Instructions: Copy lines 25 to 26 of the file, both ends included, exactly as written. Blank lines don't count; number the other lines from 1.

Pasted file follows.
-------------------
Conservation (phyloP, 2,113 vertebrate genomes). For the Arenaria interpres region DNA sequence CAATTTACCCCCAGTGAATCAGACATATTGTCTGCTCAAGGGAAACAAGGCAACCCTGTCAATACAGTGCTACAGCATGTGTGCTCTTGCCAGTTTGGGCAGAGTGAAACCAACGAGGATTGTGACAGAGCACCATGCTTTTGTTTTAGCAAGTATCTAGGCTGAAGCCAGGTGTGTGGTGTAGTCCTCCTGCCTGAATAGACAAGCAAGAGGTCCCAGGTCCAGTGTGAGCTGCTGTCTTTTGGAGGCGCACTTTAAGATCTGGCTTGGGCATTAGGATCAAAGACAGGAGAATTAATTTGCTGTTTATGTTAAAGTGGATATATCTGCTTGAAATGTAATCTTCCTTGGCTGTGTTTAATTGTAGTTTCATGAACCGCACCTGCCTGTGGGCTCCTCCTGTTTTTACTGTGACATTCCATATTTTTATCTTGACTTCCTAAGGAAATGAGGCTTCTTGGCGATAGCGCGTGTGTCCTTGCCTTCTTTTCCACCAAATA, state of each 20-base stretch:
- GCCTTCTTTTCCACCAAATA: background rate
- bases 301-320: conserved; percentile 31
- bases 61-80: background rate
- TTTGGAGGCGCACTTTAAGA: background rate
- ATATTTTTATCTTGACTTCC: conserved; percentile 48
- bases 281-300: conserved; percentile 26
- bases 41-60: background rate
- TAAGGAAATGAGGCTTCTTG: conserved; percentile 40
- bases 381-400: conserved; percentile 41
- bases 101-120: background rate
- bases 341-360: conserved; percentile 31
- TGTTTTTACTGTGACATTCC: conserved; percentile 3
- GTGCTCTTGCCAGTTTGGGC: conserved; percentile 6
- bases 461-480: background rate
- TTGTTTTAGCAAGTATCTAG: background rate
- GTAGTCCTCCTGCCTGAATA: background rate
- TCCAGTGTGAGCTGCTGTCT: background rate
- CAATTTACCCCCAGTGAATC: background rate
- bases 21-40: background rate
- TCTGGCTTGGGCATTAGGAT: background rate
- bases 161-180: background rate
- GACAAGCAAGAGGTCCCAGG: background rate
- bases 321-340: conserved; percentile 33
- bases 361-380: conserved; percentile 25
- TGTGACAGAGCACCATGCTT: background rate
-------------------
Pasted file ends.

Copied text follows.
- bases 361-380: conserved; percentile 25
- TGTGACAGAGCACCATGCTT: background rate